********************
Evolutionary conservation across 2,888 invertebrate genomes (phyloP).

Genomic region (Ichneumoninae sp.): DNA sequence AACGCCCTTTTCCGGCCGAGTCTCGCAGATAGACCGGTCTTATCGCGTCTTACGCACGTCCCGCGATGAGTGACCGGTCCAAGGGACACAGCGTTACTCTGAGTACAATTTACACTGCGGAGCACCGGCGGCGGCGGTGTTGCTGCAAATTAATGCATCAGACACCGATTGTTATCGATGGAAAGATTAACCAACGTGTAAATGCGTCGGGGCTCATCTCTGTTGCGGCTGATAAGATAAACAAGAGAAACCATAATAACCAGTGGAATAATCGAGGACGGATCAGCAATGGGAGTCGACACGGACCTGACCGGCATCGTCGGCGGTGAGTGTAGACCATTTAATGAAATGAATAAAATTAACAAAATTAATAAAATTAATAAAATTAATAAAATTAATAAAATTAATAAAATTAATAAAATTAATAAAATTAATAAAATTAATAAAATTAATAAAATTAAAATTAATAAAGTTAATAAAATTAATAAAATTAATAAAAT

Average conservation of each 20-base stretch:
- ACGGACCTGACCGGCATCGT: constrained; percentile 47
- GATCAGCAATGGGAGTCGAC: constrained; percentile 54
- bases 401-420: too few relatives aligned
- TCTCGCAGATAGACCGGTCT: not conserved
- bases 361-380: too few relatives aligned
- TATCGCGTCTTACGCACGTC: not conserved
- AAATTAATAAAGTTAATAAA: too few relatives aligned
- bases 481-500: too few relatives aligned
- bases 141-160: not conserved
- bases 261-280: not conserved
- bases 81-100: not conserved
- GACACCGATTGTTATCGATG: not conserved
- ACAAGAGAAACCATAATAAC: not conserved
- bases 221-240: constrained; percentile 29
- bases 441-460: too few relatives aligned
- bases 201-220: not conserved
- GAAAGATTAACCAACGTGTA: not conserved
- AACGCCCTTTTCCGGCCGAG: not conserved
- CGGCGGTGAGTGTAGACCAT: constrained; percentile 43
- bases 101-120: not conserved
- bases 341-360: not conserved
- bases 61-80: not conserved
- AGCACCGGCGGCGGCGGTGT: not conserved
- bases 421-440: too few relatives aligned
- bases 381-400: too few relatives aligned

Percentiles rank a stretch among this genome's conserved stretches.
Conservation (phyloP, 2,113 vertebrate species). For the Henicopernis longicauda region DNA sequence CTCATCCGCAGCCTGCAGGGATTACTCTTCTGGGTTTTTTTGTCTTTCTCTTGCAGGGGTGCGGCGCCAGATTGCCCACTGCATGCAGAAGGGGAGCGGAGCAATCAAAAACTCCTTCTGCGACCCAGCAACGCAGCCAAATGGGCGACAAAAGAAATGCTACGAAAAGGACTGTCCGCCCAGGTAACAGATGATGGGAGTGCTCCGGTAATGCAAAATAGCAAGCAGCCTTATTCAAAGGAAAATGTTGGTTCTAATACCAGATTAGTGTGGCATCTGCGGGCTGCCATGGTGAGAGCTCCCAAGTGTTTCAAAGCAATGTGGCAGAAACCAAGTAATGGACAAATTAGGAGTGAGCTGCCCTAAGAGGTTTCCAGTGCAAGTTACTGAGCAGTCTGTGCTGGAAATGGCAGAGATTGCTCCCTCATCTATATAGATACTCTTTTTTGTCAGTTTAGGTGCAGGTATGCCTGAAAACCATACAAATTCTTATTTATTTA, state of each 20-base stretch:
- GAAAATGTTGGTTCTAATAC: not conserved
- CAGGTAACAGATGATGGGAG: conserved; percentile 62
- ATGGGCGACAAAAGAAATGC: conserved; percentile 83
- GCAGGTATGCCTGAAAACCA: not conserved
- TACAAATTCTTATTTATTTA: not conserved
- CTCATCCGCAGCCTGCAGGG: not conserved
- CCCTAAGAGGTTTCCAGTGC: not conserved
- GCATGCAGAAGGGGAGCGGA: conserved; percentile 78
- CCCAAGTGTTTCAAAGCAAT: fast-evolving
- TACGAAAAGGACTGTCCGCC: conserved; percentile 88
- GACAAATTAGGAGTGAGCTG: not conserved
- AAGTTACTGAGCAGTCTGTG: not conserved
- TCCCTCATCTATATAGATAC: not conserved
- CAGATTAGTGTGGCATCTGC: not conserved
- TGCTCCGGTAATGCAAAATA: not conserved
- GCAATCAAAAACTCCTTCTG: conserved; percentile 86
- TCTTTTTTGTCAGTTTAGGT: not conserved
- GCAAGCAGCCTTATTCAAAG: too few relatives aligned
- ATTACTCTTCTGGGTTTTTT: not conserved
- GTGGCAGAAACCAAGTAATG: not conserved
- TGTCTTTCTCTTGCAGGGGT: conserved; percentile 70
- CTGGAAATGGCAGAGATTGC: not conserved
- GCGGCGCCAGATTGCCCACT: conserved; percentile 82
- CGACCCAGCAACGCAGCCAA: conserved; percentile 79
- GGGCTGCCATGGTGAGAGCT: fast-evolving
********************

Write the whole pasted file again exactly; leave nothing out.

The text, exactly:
Evolutionary conservation across 2,888 invertebrate genomes (phyloP).

Genomic region (Ichneumoninae sp.): DNA sequence AACGCCCTTTTCCGGCCGAGTCTCGCAGATAGACCGGTCTTATCGCGTCTTACGCACGTCCCGCGATGAGTGACCGGTCCAAGGGACACAGCGTTACTCTGAGTACAATTTACACTGCGGAGCACCGGCGGCGGCGGTGTTGCTGCAAATTAATGCATCAGACACCGATTGTTATCGATGGAAAGATTAACCAACGTGTAAATGCGTCGGGGCTCATCTCTGTTGCGGCTGATAAGATAAACAAGAGAAACCATAATAACCAGTGGAATAATCGAGGACGGATCAGCAATGGGAGTCGACACGGACCTGACCGGCATCGTCGGCGGTGAGTGTAGACCATTTAATGAAATGAATAAAATTAACAAAATTAATAAAATTAATAAAATTAATAAAATTAATAAAATTAATAAAATTAATAAAATTAATAAAATTAATAAAATTAATAAAATTAATAAAATTAAAATTAATAAAGTTAATAAAATTAATAAAATTAATAAAAT

Average conservation of each 20-base stretch:
- ACGGACCTGACCGGCATCGT: constrained; percentile 47
- GATCAGCAATGGGAGTCGAC: constrained; percentile 54
- bases 401-420: too few relatives aligned
- TCTCGCAGATAGACCGGTCT: not conserved
- bases 361-380: too few relatives aligned
- TATCGCGTCTTACGCACGTC: not conserved
- AAATTAATAAAGTTAATAAA: too few relatives aligned
- bases 481-500: too few relatives aligned
- bases 141-160: not conserved
- bases 261-280: not conserved
- bases 81-100: not conserved
- GACACCGATTGTTATCGATG: not conserved
- ACAAGAGAAACCATAATAAC: not conserved
- bases 221-240: constrained; percentile 29
- bases 441-460: too few relatives aligned
- bases 201-220: not conserved
- GAAAGATTAACCAACGTGTA: not conserved
- AACGCCCTTTTCCGGCCGAG: not conserved
- CGGCGGTGAGTGTAGACCAT: constrained; percentile 43
- bases 101-120: not conserved
- bases 341-360: not conserved
- bases 61-80: not conserved
- AGCACCGGCGGCGGCGGTGT: not conserved
- bases 421-440: too few relatives aligned
- bases 381-400: too few relatives aligned

Percentiles rank a stretch among this genome's conserved stretches.
Conservation (phyloP, 2,113 vertebrate species). For the Henicopernis longicauda region DNA sequence CTCATCCGCAGCCTGCAGGGATTACTCTTCTGGGTTTTTTTGTCTTTCTCTTGCAGGGGTGCGGCGCCAGATTGCCCACTGCATGCAGAAGGGGAGCGGAGCAATCAAAAACTCCTTCTGCGACCCAGCAACGCAGCCAAATGGGCGACAAAAGAAATGCTACGAAAAGGACTGTCCGCCCAGGTAACAGATGATGGGAGTGCTCCGGTAATGCAAAATAGCAAGCAGCCTTATTCAAAGGAAAATGTTGGTTCTAATACCAGATTAGTGTGGCATCTGCGGGCTGCCATGGTGAGAGCTCCCAAGTGTTTCAAAGCAATGTGGCAGAAACCAAGTAATGGACAAATTAGGAGTGAGCTGCCCTAAGAGGTTTCCAGTGCAAGTTACTGAGCAGTCTGTGCTGGAAATGGCAGAGATTGCTCCCTCATCTATATAGATACTCTTTTTTGTCAGTTTAGGTGCAGGTATGCCTGAAAACCATACAAATTCTTATTTATTTA, state of each 20-base stretch:
- GAAAATGTTGGTTCTAATAC: not conserved
- CAGGTAACAGATGATGGGAG: conserved; percentile 62
- ATGGGCGACAAAAGAAATGC: conserved; percentile 83
- GCAGGTATGCCTGAAAACCA: not conserved
- TACAAATTCTTATTTATTTA: not conserved
- CTCATCCGCAGCCTGCAGGG: not conserved
- CCCTAAGAGGTTTCCAGTGC: not conserved
- GCATGCAGAAGGGGAGCGGA: conserved; percentile 78
- CCCAAGTGTTTCAAAGCAAT: fast-evolving
- TACGAAAAGGACTGTCCGCC: conserved; percentile 88
- GACAAATTAGGAGTGAGCTG: not conserved
- AAGTTACTGAGCAGTCTGTG: not conserved
- TCCCTCATCTATATAGATAC: not conserved
- CAGATTAGTGTGGCATCTGC: not conserved
- TGCTCCGGTAATGCAAAATA: not conserved
- GCAATCAAAAACTCCTTCTG: conserved; percentile 86
- TCTTTTTTGTCAGTTTAGGT: not conserved
- GCAAGCAGCCTTATTCAAAG: too few relatives aligned
- ATTACTCTTCTGGGTTTTTT: not conserved
- GTGGCAGAAACCAAGTAATG: not conserved
- TGTCTTTCTCTTGCAGGGGT: conserved; percentile 70
- CTGGAAATGGCAGAGATTGC: not conserved
- GCGGCGCCAGATTGCCCACT: conserved; percentile 82
- CGACCCAGCAACGCAGCCAA: conserved; percentile 79
- GGGCTGCCATGGTGAGAGCT: fast-evolving